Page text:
<But the long run is where they are shooting for (10+ years), not next quarter. >

And ain't THAT refreshin'.

Chris Dunford
Wednesday, May 15, 2002

PS2 has 10 times more users than X-Box. PS2 is now $200 and X-Box $270. I just bought a PS2 (the day of the price drop I was going to buy a DVD player, but hey PS2 for the less AND it plays DVD's...). I won't be buying an X-Box in the near future.

I wish they'd use some of that 40 billion to give the X-Box away for free. =) They could then charge for online services related to games on the X-Box, which I won't be using anyway, cheapskate that I am.

Yeah.. we'll give you the hardware because we know it's useless without the software, and that's where we'll make our money. Sounds like a good business model to me. At least, from where I stand...

Wednesday, May 15, 2002

The Amiga overtook the Atari ST back in the 80/90s.  The ST had a much bigger base initially and was £100 cheaper.  In the end, however, the Amiga was a better machine.  So the PS2 two advantages aren't concrete.

If the XBox is a better machine (Is it) with significantly better games (again if) then the extra price can give the look of the superior choice.  It worked for Commodore.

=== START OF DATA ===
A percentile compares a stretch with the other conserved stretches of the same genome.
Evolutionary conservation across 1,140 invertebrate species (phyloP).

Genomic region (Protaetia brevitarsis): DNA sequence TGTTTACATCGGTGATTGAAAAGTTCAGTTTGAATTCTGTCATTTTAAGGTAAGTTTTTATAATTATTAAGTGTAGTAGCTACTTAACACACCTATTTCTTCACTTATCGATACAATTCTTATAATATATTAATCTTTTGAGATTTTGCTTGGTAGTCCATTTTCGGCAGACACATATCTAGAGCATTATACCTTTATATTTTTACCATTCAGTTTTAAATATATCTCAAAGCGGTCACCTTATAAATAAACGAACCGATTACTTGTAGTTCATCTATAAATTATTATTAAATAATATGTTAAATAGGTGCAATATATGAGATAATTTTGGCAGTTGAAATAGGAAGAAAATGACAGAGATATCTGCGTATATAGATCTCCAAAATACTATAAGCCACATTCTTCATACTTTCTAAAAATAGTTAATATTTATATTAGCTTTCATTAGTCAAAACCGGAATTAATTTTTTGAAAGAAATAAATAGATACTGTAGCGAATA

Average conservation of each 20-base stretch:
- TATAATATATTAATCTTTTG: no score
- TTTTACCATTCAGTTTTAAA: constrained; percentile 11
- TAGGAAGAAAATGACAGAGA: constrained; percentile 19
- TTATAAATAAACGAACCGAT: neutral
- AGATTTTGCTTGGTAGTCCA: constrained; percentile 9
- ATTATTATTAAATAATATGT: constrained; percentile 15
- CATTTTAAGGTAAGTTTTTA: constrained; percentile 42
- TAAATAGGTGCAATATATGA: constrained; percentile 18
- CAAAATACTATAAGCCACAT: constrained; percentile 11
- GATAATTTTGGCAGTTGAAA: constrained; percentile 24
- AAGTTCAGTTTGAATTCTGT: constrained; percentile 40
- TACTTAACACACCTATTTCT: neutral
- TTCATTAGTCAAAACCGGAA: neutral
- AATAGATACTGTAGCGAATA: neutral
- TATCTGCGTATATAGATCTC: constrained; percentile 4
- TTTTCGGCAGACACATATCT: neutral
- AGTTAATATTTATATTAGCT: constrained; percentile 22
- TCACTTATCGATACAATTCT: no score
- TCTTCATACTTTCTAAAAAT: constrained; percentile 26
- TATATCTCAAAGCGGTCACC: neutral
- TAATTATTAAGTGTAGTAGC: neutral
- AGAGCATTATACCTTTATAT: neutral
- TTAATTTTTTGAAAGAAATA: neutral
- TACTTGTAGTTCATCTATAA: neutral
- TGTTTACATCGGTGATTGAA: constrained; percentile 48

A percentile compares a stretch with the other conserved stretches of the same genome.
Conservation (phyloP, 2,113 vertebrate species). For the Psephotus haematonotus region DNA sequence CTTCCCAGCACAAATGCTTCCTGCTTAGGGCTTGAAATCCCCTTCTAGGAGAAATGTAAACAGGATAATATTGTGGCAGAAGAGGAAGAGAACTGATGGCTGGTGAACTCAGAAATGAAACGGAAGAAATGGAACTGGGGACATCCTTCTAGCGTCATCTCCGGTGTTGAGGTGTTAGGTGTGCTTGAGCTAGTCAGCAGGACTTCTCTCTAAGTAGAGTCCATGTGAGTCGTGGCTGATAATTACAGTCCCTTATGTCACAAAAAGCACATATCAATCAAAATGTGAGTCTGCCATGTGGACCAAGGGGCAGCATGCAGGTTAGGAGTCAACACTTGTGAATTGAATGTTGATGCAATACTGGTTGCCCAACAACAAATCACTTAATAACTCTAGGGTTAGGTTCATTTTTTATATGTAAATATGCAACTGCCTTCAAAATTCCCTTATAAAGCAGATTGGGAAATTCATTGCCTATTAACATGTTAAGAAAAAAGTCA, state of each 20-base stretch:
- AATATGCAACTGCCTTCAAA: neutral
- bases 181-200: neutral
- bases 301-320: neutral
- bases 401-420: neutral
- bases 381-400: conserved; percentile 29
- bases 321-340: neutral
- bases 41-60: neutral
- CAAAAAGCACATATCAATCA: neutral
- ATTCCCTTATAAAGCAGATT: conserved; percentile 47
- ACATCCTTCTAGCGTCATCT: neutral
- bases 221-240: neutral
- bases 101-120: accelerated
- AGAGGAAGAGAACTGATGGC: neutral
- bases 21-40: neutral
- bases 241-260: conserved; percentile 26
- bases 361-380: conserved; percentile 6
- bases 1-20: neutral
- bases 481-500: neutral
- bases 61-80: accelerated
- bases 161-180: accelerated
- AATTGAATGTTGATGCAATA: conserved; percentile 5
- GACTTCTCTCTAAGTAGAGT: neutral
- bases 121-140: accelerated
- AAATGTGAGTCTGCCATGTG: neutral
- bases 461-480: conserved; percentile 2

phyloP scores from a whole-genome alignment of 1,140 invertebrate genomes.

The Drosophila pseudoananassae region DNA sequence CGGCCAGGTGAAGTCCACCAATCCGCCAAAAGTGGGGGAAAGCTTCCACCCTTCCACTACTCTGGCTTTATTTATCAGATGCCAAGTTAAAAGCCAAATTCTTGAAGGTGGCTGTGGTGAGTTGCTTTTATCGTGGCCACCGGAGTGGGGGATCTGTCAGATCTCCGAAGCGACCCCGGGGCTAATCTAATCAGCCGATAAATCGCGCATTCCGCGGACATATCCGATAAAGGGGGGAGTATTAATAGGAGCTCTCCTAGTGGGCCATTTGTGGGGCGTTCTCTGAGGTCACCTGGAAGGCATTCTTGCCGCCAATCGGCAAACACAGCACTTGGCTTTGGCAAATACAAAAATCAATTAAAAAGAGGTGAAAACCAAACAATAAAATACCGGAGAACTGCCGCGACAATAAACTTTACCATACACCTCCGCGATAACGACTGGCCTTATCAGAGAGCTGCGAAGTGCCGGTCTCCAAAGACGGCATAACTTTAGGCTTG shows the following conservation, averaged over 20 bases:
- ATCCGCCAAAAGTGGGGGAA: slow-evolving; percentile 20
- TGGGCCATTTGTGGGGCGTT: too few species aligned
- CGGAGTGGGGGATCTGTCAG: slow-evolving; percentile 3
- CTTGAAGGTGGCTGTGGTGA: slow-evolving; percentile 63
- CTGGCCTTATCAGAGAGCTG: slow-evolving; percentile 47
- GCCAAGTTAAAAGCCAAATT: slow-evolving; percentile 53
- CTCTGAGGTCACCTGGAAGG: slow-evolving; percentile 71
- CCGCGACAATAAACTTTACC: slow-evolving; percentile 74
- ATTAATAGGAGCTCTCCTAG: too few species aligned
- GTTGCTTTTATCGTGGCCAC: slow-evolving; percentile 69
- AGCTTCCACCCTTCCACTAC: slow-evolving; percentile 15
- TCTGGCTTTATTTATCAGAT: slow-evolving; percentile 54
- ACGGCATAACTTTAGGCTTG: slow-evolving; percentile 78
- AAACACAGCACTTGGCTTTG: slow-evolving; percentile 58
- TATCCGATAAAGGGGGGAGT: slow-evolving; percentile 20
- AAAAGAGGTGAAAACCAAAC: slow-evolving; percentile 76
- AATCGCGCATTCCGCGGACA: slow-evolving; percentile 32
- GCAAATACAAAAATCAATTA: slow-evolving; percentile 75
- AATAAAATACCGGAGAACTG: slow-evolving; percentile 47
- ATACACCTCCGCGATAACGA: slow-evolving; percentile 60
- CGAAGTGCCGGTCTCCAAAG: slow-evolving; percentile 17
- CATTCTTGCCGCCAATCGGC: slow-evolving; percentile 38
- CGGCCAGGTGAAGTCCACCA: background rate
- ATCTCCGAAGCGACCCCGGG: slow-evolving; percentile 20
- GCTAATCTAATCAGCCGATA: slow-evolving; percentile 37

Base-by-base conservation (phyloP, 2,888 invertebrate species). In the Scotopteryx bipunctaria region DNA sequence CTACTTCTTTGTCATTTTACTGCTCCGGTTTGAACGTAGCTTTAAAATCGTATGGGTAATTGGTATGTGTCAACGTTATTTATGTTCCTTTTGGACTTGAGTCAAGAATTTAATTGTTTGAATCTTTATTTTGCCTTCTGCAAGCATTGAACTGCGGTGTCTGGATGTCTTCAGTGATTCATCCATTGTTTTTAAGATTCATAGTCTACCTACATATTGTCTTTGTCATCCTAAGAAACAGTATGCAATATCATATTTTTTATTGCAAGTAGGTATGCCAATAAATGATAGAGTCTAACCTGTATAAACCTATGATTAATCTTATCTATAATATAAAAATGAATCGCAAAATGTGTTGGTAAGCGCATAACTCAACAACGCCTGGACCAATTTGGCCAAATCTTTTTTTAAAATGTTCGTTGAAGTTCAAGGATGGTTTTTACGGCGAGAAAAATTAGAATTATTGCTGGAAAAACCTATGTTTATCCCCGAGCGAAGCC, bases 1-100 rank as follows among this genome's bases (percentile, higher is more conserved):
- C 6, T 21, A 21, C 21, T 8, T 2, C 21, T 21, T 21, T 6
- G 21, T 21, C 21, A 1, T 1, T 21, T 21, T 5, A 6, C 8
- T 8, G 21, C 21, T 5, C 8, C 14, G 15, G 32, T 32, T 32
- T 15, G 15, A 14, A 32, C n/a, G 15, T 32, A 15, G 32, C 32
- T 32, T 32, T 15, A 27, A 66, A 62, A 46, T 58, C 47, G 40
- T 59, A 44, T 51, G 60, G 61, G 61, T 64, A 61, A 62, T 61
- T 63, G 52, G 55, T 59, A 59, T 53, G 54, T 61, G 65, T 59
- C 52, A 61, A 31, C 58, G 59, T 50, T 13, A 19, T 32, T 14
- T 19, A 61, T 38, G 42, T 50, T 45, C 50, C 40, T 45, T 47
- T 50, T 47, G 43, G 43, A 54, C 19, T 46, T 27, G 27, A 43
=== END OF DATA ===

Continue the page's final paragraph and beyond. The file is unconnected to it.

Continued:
Ged Byrne
Thursday, May 16, 2002

If Xbox is "better", then it would have better games sales because the games would be better.  Actually, I have that kinda turned around, right?  The best console is the one with the best games - because that is what you play: games.

Given that,

"After registering six top-20 titles in the NPDFunworld report for March 3-16, the Xbox ended up with only two top-20 games for the full month, at Nos. 19 and 20."

Those numbers are for the US where Xbox has its stronghold.  Game sales are considerably worse elsewhere.

Additionally, we have a new price war unfolding.  A complete blood and guts thing - totally unglued (very exciting to watch the titans battle!).

"Doherty estimated that without the production switch, the price cuts would have Microsoft selling each Xbox for almost $200 less than it costs to manufacturer."

Dontcha love it?  MSFT is taking some of that $40B, rolling up two Ben Franklins, and redistributing them with every box "sold".

Sony is in a better position to sustain this price war.  They're a verically integrate hardware manufacturer.  The PS/2 uses a custom MIPS core wth built in 3D accelerator.  That device likely has fewer transistors than the Pentium 3 alone.

The PS/2 is a consumer device built by agruably the leader in consumer electronics.  It was designed for high volume manufacturing by a company accustomed to thriving on thin margins.

I'm also convinced that the "hardcore" gamers play games on computers, not game consoles.  Meaning that MSFT's target audience enjoys the computer more than a "Nintendo" style box.  This is certainly true for my 15 year old and 8 year old sons.  You can vastly customize the keyboard and add "mods" to games.  Not so on XBox or PS/2.  The game console crowd is into role playing games.  Especially outside the US.